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Michigan Lake named deadliest Great Lake

Over half of the drownings in the Great Lakes so far this year have occurred in Lake Michigan. This is Michigan Lake's highest death count this time of year since 2012. 

Lifeguards at Silver Beach are doing their part to keep people safe in these dangerous waters. But the more crowded the beach becomes, the harder it is for lifeguards to keep everyone safe. 

Every day the lifeguards decide how dangerous the waters are and put up either a green, yellow, or red flag. 

"Our red flags are our no swim flags," said Haley Smoot, head lifeguard at Silver Beach.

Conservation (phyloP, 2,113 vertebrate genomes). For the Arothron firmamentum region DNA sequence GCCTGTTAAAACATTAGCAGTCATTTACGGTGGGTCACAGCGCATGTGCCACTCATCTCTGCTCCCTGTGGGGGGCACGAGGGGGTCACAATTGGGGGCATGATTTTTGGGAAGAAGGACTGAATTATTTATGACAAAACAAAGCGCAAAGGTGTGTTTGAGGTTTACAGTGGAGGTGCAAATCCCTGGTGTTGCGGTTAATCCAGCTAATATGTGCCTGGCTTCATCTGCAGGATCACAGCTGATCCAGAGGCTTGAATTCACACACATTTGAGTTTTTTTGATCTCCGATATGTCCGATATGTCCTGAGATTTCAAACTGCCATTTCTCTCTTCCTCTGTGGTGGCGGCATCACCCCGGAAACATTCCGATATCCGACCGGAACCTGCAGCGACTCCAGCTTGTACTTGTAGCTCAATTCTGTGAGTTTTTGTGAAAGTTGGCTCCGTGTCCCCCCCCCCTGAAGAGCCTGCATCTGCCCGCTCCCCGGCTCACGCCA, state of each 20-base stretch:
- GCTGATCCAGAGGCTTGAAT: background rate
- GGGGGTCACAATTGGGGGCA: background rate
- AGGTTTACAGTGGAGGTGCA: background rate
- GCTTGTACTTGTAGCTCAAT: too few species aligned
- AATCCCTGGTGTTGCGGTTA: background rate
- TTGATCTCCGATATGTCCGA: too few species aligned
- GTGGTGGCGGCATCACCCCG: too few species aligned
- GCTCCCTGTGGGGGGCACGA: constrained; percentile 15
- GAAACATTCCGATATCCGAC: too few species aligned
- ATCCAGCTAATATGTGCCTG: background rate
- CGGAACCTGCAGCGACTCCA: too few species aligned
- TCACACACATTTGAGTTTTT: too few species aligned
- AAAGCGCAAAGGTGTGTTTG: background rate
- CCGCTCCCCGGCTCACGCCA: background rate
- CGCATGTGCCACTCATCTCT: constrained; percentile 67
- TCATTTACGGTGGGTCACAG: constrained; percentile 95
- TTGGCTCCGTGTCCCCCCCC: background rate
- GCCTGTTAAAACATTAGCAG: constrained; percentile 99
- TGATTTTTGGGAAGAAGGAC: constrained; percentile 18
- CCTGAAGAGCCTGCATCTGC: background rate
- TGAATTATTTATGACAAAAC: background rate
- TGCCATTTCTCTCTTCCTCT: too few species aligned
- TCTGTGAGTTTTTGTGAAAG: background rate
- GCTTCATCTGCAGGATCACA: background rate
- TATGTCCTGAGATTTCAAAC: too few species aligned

Because just like the oceans, lakes of this size can be dangerous.

"I think the most important thing to know about lakes is that they're a lot like oceans, and that you still have to have the same kind of respect for them that you would have for the ocean," Smoot said. "Just because they're a smaller body of water doesn't necessarily mean that they're any safer than oceans."

Lake Michigan has had 16 drownings so far this year. That's compared to only six in Lake Erie, two in Lake Huron, and none in Lake Superior so far. 

So Smoot says they stay on their toes. Drownings almost always happen when the flags are red and the currents are strong. 

"Especially if we have multiple red flag days in a row," she said. "People become impatient."

Silver Beach also has a pier, which can create a third current. 

Smoot says the best way to stay safe is to follow the lifeguard's rules and obey the flag system. 

Flags can change at any time during the day, so it is important to pay attention. 

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